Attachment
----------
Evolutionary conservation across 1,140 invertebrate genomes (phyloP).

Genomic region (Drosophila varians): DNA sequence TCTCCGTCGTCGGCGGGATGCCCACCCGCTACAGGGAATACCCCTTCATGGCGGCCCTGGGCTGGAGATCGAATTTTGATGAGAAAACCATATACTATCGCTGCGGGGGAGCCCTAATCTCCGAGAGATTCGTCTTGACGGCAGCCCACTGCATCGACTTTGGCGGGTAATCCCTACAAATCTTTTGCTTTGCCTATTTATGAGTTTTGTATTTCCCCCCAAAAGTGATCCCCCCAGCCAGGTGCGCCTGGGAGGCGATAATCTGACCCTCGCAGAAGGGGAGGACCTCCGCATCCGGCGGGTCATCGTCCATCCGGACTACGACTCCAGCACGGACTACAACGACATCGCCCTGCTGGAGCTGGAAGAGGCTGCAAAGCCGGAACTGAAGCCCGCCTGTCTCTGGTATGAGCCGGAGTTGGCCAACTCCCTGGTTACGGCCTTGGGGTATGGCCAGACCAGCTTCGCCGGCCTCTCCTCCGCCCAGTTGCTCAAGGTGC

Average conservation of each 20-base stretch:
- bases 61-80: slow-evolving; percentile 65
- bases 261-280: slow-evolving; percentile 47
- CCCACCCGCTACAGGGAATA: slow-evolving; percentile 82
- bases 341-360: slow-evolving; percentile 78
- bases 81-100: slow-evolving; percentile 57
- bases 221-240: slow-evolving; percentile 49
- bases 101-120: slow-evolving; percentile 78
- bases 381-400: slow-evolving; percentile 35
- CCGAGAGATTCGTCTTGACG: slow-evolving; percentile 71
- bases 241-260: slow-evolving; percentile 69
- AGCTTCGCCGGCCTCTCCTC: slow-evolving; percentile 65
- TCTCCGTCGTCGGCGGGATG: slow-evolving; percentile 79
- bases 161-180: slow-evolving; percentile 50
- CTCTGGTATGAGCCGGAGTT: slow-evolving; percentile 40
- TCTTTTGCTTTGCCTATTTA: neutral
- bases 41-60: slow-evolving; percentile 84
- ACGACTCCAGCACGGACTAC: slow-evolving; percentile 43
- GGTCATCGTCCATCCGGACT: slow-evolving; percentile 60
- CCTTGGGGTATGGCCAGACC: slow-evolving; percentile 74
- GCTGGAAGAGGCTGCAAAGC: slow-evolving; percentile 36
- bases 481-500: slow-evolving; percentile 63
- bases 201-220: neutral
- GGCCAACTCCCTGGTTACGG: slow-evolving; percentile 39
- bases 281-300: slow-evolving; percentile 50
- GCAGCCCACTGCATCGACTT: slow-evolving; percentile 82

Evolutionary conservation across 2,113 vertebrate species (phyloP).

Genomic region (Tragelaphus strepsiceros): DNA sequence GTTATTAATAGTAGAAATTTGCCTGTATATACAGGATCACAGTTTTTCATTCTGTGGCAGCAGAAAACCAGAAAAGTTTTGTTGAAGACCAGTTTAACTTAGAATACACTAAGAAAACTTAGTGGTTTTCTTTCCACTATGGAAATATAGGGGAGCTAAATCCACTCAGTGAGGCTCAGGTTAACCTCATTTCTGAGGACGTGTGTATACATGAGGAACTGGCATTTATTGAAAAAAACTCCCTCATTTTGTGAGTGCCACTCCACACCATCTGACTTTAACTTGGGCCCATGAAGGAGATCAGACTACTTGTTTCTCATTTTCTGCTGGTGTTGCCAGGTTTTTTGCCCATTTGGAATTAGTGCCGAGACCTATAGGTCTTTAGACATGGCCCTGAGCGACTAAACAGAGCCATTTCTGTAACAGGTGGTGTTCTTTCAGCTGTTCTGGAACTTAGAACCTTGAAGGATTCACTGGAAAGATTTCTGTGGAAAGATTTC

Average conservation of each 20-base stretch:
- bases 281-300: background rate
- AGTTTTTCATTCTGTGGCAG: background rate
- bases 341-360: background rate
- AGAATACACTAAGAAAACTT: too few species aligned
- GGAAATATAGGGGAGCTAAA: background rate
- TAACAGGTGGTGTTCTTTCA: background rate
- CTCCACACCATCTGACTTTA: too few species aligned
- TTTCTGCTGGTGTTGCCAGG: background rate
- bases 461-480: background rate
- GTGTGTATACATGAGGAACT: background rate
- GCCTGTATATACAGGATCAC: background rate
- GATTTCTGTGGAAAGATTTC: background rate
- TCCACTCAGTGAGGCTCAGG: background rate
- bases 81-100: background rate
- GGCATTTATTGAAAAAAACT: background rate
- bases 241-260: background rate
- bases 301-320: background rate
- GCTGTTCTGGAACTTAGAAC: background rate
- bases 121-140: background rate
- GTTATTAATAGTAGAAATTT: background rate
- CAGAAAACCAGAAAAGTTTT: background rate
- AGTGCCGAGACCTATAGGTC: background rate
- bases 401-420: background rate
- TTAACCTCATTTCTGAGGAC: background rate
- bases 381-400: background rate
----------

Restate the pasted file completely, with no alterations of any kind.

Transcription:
Evolutionary conservation across 1,140 invertebrate genomes (phyloP).

Genomic region (Drosophila varians): DNA sequence TCTCCGTCGTCGGCGGGATGCCCACCCGCTACAGGGAATACCCCTTCATGGCGGCCCTGGGCTGGAGATCGAATTTTGATGAGAAAACCATATACTATCGCTGCGGGGGAGCCCTAATCTCCGAGAGATTCGTCTTGACGGCAGCCCACTGCATCGACTTTGGCGGGTAATCCCTACAAATCTTTTGCTTTGCCTATTTATGAGTTTTGTATTTCCCCCCAAAAGTGATCCCCCCAGCCAGGTGCGCCTGGGAGGCGATAATCTGACCCTCGCAGAAGGGGAGGACCTCCGCATCCGGCGGGTCATCGTCCATCCGGACTACGACTCCAGCACGGACTACAACGACATCGCCCTGCTGGAGCTGGAAGAGGCTGCAAAGCCGGAACTGAAGCCCGCCTGTCTCTGGTATGAGCCGGAGTTGGCCAACTCCCTGGTTACGGCCTTGGGGTATGGCCAGACCAGCTTCGCCGGCCTCTCCTCCGCCCAGTTGCTCAAGGTGC

Average conservation of each 20-base stretch:
- bases 61-80: slow-evolving; percentile 65
- bases 261-280: slow-evolving; percentile 47
- CCCACCCGCTACAGGGAATA: slow-evolving; percentile 82
- bases 341-360: slow-evolving; percentile 78
- bases 81-100: slow-evolving; percentile 57
- bases 221-240: slow-evolving; percentile 49
- bases 101-120: slow-evolving; percentile 78
- bases 381-400: slow-evolving; percentile 35
- CCGAGAGATTCGTCTTGACG: slow-evolving; percentile 71
- bases 241-260: slow-evolving; percentile 69
- AGCTTCGCCGGCCTCTCCTC: slow-evolving; percentile 65
- TCTCCGTCGTCGGCGGGATG: slow-evolving; percentile 79
- bases 161-180: slow-evolving; percentile 50
- CTCTGGTATGAGCCGGAGTT: slow-evolving; percentile 40
- TCTTTTGCTTTGCCTATTTA: neutral
- bases 41-60: slow-evolving; percentile 84
- ACGACTCCAGCACGGACTAC: slow-evolving; percentile 43
- GGTCATCGTCCATCCGGACT: slow-evolving; percentile 60
- CCTTGGGGTATGGCCAGACC: slow-evolving; percentile 74
- GCTGGAAGAGGCTGCAAAGC: slow-evolving; percentile 36
- bases 481-500: slow-evolving; percentile 63
- bases 201-220: neutral
- GGCCAACTCCCTGGTTACGG: slow-evolving; percentile 39
- bases 281-300: slow-evolving; percentile 50
- GCAGCCCACTGCATCGACTT: slow-evolving; percentile 82

Evolutionary conservation across 2,113 vertebrate species (phyloP).

Genomic region (Tragelaphus strepsiceros): DNA sequence GTTATTAATAGTAGAAATTTGCCTGTATATACAGGATCACAGTTTTTCATTCTGTGGCAGCAGAAAACCAGAAAAGTTTTGTTGAAGACCAGTTTAACTTAGAATACACTAAGAAAACTTAGTGGTTTTCTTTCCACTATGGAAATATAGGGGAGCTAAATCCACTCAGTGAGGCTCAGGTTAACCTCATTTCTGAGGACGTGTGTATACATGAGGAACTGGCATTTATTGAAAAAAACTCCCTCATTTTGTGAGTGCCACTCCACACCATCTGACTTTAACTTGGGCCCATGAAGGAGATCAGACTACTTGTTTCTCATTTTCTGCTGGTGTTGCCAGGTTTTTTGCCCATTTGGAATTAGTGCCGAGACCTATAGGTCTTTAGACATGGCCCTGAGCGACTAAACAGAGCCATTTCTGTAACAGGTGGTGTTCTTTCAGCTGTTCTGGAACTTAGAACCTTGAAGGATTCACTGGAAAGATTTCTGTGGAAAGATTTC

Average conservation of each 20-base stretch:
- bases 281-300: background rate
- AGTTTTTCATTCTGTGGCAG: background rate
- bases 341-360: background rate
- AGAATACACTAAGAAAACTT: too few species aligned
- GGAAATATAGGGGAGCTAAA: background rate
- TAACAGGTGGTGTTCTTTCA: background rate
- CTCCACACCATCTGACTTTA: too few species aligned
- TTTCTGCTGGTGTTGCCAGG: background rate
- bases 461-480: background rate
- GTGTGTATACATGAGGAACT: background rate
- GCCTGTATATACAGGATCAC: background rate
- GATTTCTGTGGAAAGATTTC: background rate
- TCCACTCAGTGAGGCTCAGG: background rate
- bases 81-100: background rate
- GGCATTTATTGAAAAAAACT: background rate
- bases 241-260: background rate
- bases 301-320: background rate
- GCTGTTCTGGAACTTAGAAC: background rate
- bases 121-140: background rate
- GTTATTAATAGTAGAAATTT: background rate
- CAGAAAACCAGAAAAGTTTT: background rate
- AGTGCCGAGACCTATAGGTC: background rate
- bases 401-420: background rate
- TTAACCTCATTTCTGAGGAC: background rate
- bases 381-400: background rate